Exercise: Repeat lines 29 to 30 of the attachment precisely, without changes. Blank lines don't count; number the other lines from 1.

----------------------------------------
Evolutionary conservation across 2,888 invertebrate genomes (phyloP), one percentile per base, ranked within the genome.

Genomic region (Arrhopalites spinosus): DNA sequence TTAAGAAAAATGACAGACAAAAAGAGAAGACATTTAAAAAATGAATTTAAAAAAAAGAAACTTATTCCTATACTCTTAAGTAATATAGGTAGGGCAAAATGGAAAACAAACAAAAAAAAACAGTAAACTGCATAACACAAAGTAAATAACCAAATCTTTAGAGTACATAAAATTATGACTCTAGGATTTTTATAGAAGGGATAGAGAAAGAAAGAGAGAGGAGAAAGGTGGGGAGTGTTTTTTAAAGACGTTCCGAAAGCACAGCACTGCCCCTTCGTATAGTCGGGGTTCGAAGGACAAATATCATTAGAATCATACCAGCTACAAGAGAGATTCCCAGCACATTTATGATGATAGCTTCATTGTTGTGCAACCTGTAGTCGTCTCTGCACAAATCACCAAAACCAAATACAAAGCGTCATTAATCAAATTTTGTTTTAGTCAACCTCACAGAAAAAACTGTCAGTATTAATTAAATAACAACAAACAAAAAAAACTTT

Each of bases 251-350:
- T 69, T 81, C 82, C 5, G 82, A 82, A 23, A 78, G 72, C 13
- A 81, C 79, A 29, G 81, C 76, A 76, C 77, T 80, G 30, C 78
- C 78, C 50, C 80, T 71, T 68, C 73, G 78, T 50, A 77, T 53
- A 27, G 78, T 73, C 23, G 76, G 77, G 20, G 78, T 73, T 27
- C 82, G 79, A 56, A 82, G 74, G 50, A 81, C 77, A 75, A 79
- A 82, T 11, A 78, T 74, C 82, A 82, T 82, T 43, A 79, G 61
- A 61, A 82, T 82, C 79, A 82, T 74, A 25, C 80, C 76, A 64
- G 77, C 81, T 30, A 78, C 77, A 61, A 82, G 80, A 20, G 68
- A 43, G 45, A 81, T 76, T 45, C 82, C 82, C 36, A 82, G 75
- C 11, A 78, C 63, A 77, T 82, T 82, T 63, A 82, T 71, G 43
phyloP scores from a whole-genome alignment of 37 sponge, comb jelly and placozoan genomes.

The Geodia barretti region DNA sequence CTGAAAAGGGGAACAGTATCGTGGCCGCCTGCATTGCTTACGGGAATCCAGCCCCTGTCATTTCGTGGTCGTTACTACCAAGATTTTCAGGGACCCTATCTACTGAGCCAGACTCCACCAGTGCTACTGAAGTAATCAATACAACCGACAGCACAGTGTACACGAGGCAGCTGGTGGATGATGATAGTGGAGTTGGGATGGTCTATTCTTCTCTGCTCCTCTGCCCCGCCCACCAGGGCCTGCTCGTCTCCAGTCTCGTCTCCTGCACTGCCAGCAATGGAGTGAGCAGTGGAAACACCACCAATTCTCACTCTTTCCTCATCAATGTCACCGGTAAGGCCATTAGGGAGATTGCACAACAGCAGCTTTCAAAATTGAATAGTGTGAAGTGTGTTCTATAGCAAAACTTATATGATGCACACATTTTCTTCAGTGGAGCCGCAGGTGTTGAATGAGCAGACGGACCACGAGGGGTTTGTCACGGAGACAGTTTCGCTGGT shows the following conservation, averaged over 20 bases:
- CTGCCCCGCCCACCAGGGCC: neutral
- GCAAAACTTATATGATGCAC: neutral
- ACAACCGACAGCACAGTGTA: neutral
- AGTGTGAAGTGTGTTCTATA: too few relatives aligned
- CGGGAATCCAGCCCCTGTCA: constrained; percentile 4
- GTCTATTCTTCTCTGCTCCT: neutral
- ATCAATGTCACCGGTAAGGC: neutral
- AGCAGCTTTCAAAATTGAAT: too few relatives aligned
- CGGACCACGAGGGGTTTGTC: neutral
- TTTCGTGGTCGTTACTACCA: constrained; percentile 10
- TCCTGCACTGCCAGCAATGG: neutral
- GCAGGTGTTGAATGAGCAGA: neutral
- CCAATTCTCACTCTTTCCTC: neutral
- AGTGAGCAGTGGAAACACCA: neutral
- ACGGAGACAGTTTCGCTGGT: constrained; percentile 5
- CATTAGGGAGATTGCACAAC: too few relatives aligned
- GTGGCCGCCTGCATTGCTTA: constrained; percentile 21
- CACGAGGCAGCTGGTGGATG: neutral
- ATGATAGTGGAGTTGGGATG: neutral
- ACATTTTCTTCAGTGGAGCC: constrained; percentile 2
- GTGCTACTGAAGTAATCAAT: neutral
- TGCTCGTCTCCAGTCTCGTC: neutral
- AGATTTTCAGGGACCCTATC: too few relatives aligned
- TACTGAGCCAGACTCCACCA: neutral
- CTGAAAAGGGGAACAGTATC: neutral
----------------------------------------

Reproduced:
- AGTGAGCAGTGGAAACACCA: neutral
- ACGGAGACAGTTTCGCTGGT: constrained; percentile 5